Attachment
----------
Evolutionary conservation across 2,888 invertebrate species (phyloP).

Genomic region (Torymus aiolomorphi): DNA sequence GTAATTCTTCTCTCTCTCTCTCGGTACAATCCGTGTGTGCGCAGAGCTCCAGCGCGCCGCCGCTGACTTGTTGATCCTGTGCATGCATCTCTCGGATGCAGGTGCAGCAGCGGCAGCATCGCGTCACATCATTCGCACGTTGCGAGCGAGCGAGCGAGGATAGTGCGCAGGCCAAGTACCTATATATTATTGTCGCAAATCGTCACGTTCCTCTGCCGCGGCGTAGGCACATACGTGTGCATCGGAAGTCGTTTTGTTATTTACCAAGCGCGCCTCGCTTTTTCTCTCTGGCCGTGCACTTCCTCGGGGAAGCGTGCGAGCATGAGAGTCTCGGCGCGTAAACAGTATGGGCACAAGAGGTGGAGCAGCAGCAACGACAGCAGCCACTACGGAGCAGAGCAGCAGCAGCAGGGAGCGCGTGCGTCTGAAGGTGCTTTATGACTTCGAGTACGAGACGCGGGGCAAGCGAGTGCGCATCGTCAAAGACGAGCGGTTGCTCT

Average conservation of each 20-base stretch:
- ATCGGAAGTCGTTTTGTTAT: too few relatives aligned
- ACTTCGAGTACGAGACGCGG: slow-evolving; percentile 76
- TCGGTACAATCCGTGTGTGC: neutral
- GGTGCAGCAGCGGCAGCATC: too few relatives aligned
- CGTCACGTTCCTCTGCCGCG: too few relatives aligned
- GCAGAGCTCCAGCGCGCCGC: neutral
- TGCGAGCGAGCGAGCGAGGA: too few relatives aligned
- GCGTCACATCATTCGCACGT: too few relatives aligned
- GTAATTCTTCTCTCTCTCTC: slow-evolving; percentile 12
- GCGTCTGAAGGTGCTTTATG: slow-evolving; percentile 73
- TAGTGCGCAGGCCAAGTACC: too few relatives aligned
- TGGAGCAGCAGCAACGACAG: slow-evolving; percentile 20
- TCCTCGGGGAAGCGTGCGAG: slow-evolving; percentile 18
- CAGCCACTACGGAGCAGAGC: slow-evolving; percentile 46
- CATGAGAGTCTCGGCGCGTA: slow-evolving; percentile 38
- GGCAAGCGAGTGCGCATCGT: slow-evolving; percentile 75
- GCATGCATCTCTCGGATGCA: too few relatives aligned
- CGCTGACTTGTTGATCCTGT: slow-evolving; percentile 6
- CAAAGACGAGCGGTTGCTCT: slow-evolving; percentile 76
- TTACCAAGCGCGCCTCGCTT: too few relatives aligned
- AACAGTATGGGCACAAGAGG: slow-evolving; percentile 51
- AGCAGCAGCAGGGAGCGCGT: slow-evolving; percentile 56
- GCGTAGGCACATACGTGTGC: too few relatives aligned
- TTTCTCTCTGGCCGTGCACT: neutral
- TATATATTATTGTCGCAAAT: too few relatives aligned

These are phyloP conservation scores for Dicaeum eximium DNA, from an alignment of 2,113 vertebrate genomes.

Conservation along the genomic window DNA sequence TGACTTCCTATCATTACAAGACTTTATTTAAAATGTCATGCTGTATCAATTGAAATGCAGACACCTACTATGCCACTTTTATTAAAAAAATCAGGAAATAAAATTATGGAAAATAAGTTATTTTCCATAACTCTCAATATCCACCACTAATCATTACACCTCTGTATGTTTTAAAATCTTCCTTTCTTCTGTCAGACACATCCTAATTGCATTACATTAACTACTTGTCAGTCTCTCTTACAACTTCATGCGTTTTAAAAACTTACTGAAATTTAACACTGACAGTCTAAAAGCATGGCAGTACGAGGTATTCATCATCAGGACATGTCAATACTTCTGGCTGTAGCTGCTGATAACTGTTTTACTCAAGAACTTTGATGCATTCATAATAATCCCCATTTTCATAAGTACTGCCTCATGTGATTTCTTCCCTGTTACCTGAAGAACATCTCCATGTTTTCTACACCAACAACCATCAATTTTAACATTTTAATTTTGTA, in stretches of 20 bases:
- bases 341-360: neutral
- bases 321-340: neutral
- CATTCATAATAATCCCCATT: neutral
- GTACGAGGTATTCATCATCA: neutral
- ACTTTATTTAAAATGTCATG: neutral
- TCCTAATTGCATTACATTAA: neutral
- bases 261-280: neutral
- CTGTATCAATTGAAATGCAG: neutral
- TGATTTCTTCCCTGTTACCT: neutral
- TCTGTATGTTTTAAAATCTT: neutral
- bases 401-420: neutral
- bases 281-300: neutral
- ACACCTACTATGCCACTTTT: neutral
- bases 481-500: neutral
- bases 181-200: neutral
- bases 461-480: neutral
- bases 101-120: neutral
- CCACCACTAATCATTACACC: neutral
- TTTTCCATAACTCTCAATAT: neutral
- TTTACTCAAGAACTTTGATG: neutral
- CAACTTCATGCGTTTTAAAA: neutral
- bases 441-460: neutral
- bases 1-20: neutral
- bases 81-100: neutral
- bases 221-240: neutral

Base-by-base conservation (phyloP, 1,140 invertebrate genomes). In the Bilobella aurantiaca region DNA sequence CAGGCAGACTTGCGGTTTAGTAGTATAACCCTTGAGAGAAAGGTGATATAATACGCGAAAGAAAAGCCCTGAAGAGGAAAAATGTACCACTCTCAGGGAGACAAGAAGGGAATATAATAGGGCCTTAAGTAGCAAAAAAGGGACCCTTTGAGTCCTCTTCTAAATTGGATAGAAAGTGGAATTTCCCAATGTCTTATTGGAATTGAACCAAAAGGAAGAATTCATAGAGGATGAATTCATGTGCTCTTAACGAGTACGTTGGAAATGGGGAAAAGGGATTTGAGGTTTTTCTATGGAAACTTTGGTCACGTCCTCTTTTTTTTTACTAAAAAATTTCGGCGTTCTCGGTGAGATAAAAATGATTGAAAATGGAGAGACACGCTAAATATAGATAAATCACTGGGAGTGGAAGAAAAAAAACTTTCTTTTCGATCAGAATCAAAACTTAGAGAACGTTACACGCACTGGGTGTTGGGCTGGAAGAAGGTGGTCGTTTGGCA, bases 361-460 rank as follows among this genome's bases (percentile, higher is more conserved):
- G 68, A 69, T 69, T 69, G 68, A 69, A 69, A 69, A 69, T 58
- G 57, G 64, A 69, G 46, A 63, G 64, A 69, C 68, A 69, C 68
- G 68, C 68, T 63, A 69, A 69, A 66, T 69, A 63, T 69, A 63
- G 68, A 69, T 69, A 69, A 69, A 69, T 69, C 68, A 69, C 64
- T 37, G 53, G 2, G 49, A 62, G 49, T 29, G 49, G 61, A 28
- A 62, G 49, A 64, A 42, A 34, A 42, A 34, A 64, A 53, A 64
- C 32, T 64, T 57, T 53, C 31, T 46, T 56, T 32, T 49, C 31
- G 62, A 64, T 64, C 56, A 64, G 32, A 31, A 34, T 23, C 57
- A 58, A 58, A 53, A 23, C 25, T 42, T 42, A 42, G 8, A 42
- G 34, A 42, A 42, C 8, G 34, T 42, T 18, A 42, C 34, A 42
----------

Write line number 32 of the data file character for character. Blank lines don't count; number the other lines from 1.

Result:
- bases 321-340: neutral